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1.
Blood Adv ; 5(17): 3478-3491, 2021 Sep 14.
Artigo em Inglês | MEDLINE | ID: mdl-34505883

RESUMO

Trauma-induced organ failure is characterized by endothelial dysfunction. The aim of this study was to investigate the role of von Willebrand factor (VWF) and its cleaving enzyme, ADAMTS13 (a disintegrin and metalloproteinase with thrombospondin type 1 motifs, member 13) in the occurrence of endothelial permeability and organ failure in trauma. In an observational study in a level-1 trauma center, 169 adult trauma patients with clinical signs of shock and/or severe injuries were included. Trauma was associated with low ADAMTS13 and high VWF antigen levels, thus generating an imbalance of ADAMTS13 to VWF. Patients who developed organ failure (23%) had greater ADAMTS13-to-VWF imbalances, persistently lower platelet counts, and elevated levels of high-molecular-weight VWF multimers compared with those without organ failure, suggesting microthrombi formation. To investigate the effect of replenishing low ADAMTS13 levels on endothelial permeability and organ failure using either recombinant human ADAMTS13 (rhADAMTS13) or plasma transfusion, a rat model of trauma-induced shock and transfusion was used. Rats in traumatic hemorrhagic shock were randomized to receive crystalloids, crystalloids supplemented with rhADAMTS13, or plasma transfusion. A 70-kDa fluorescein isothiocyanate-labeled dextran was injected to determine endothelial leakage. Additionally, organs were histologically assessed. Both plasma transfusion and rhADAMTS13 were associated with a reduction in pulmonary endothelial permeability and organ injury when compared with resuscitation with crystalloids, but only rhADAMTS13 resulted in significant improvement of a trauma-induced decline in ADAMTS13 levels. We conclude that rhADAMTS13 and plasma transfusion can reduce organ failure following trauma. These findings implicate the ADAMTS13-VWF axis in the pathogenesis of organ failure.

2.
Transfusion ; 61 Suppl 1: S243-S251, 2021 07.
Artigo em Inglês | MEDLINE | ID: mdl-34269443

RESUMO

BACKGROUND: In traumatic bleeding, transfusion practice has shifted toward higher doses of platelets and plasma transfusion. The aim of this systematic review was to investigate whether a higher platelet-to-red blood cell (RBC) transfusion ratio improves mortality without worsening organ failure when compared with a lower ratio of platelet-to-RBC. METHODS: Pubmed, Medline, and Embase were screened for randomized controlled trials (RCTs) in bleeding trauma patients (age ≥16 years) receiving platelet transfusion between 1946 until October 2020. High platelet:RBC ratio was defined as being the highest ratio within an included study. Primary outcome was 24 hour mortality. Secondary outcomes were 30-day mortality, thromboembolic events, organ failure, and correction of coagulopathy. RESULTS: In total five RCTs (n = 1757 patients) were included. A high platelet:RBC compared with a low platelet:RBC ratio significantly improved 24 hour mortality (odds ratio [OR] 0.69 [0.53-0.89]) and 30- day mortality (OR 0.78 [0.63-0.98]). There was no difference between platelet:RBC ratio groups in thromboembolic events and organ failure. Correction of coagulopathy was reported in five studies, in which platelet dose had no impact on trauma-induced coagulopathy. CONCLUSIONS: In traumatic bleeding, a high platelet:RBC improves mortality as compared to low platelet:RBC ratio. The high platelet:RBC ratio does not influence thromboembolic or organ failure event rates.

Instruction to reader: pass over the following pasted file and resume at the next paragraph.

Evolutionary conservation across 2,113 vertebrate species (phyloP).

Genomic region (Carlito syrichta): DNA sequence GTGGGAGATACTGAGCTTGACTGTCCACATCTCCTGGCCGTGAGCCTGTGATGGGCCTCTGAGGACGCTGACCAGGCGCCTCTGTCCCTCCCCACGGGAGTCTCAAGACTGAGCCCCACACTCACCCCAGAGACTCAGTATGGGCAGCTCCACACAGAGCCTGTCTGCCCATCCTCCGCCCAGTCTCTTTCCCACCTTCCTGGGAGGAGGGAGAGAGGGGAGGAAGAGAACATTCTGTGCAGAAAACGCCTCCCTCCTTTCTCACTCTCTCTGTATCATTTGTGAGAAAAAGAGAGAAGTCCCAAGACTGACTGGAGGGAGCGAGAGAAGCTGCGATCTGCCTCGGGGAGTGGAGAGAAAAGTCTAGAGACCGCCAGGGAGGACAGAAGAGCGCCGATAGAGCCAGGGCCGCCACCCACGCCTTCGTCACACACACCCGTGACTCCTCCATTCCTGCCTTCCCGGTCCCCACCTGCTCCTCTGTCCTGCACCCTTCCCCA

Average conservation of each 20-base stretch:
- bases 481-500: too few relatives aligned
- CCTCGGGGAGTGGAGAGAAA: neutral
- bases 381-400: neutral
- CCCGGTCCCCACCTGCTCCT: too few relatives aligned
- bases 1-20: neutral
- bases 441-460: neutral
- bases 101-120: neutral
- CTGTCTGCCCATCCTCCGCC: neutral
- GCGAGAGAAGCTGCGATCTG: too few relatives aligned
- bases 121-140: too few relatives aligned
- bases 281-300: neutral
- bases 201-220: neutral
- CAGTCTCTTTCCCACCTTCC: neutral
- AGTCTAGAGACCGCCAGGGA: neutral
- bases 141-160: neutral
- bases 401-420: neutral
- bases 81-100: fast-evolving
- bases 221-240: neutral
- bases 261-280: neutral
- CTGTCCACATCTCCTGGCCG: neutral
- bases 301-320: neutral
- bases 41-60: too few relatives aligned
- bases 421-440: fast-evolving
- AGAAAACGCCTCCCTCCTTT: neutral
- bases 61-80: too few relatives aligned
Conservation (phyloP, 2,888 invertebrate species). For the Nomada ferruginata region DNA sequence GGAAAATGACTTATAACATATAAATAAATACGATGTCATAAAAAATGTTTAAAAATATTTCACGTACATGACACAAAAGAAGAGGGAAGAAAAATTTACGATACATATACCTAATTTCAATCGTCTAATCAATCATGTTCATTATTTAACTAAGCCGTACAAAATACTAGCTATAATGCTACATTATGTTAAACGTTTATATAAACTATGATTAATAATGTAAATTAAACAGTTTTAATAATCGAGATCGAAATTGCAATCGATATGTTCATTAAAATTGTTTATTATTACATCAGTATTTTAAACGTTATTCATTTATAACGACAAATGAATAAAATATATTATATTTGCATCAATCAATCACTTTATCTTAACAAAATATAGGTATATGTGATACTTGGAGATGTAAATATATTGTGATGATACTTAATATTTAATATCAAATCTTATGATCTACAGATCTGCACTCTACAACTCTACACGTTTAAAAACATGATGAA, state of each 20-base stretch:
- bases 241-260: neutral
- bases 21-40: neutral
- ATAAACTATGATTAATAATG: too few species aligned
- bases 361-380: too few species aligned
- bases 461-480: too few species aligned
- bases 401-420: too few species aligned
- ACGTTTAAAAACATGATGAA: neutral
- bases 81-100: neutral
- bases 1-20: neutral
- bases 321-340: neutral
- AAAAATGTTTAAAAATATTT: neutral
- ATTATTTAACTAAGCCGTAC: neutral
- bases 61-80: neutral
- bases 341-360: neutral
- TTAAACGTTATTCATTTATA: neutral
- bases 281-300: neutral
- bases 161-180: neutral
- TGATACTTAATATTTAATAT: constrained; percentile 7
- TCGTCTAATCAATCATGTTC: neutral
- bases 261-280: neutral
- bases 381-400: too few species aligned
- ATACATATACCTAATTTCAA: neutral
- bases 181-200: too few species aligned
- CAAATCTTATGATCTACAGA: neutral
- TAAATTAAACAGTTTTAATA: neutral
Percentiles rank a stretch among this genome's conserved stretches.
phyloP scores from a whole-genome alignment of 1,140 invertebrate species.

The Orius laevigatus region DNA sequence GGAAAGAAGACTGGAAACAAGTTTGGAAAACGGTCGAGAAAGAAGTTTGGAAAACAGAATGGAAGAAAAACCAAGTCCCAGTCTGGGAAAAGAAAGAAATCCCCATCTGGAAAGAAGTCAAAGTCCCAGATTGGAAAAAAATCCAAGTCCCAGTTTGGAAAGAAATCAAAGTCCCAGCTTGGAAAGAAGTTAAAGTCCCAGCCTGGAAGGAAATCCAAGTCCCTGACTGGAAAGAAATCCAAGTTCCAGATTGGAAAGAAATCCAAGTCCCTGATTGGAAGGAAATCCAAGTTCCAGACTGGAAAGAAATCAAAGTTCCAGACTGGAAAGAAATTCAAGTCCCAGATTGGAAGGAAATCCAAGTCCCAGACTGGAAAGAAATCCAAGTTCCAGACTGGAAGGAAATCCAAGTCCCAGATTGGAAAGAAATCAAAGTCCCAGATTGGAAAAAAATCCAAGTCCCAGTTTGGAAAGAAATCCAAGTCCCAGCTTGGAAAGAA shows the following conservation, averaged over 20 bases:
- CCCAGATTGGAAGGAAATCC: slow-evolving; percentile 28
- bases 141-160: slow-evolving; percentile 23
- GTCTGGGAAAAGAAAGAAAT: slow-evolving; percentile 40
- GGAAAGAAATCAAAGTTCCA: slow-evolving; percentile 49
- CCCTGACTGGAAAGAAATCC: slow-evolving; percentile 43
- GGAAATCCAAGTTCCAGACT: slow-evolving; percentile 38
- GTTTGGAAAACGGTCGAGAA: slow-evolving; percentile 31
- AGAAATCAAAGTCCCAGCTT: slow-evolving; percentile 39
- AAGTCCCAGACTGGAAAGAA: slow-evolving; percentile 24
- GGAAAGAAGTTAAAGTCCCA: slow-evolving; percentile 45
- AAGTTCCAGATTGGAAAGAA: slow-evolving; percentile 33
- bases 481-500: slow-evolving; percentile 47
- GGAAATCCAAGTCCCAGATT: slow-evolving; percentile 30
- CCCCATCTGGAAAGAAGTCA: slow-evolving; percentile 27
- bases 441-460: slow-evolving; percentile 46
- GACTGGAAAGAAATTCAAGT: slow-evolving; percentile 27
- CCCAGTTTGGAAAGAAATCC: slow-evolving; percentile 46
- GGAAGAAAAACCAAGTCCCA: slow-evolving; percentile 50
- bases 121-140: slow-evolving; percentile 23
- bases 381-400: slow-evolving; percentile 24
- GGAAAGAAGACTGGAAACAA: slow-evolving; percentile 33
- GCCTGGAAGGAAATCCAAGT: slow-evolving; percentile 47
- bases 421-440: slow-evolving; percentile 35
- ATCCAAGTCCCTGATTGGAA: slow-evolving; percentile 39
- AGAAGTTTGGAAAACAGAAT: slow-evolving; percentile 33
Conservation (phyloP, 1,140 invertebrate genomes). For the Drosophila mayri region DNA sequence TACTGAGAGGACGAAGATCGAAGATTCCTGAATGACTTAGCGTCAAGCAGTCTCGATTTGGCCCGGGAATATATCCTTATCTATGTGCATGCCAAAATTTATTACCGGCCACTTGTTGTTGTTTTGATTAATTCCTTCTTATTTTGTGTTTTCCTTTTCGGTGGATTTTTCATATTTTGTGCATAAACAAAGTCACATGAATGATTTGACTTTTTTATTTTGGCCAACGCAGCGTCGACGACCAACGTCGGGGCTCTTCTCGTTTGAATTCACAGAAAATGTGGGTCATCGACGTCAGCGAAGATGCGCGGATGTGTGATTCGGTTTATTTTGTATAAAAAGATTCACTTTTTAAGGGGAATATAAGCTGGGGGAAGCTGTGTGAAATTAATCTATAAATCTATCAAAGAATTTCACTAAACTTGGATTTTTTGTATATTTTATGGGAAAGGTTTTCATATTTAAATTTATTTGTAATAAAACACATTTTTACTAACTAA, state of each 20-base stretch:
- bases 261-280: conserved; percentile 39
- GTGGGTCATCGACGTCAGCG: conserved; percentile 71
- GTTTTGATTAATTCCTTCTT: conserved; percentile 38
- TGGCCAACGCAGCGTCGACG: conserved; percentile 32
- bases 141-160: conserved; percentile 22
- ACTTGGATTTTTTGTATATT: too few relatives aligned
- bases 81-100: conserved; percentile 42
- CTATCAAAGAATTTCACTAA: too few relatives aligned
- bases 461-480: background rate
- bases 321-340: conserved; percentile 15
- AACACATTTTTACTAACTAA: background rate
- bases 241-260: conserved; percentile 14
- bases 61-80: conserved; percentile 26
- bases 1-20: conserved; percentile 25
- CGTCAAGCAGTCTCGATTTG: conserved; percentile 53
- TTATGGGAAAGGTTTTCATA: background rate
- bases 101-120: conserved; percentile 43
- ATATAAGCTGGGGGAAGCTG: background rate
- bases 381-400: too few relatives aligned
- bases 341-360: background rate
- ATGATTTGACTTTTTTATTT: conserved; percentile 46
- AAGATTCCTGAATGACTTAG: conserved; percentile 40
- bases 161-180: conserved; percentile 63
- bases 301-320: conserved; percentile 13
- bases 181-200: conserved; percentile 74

Assuntos
Contagem de Eritrócitos , Hemorragia/sangue , Contagem de Plaquetas , Ferimentos e Lesões/sangue , Plaquetas/citologia , Eritrócitos/citologia , Hemorragia/mortalidade , Humanos , Ferimentos e Lesões/mortalidade
4.
Br J Anaesth ; 126(5): 958-966, 2021 May.
Artigo em Inglês | MEDLINE | ID: mdl-33685634

RESUMO

BACKGROUND: Trauma-induced shock is associated with endothelial dysfunction. We examined whether the tyrosine kinase inhibitor bosutinib as an adjunct therapy to a balanced blood component resuscitation strategy reduces trauma-induced endothelial permeability, thereby improving shock reversal and limiting transfusion requirements and organ failure in a rat polytrauma transfusion model. METHODS: Male Sprague-Dawley rats (n=13 per group) were traumatised and exsanguinated until a MAP of 40 mm Hg was reached, then randomised to two groups: red blood cells, plasma and platelets in a 1:1:1 ratio with either bosutinib or vehicle. Controls were randomised to sham (median laparotomy, no trauma) with bosutinib or vehicle. Organs were harvested for histology and wet/dry (W/D) weight ratio. RESULTS: Traumatic injury resulted in shock, with higher lactate levels compared with controls. In trauma-induced shock, the resuscitation volume needed to obtain a MAP of 60 mm Hg was lower in bosutinib-treated animals (2.8 [2.7-3.2] ml kg-1) compared with vehicle (6.1 [5.1-7.2] ml kg-1, P<0.001). Lactate levels in the bosutinib group were 2.9 [1.7-4.8] mM compared with 6.2 [3.1-14.1] mM in the vehicle group (P=0.06). Bosutinib compared with vehicle reduced lung vascular leakage (W/D ratio of 5.1 [4.6-5.3] vs 5.7 [5.4-6.0] (P=0.046) and lung injury scores (P=0.027). CONCLUSIONS: Bosutinib as an adjunct therapy to a balanced transfusion strategy reduced resuscitation volume, improved shock reversal, and reduced vascular leak and organ injury in a rat polytrauma model.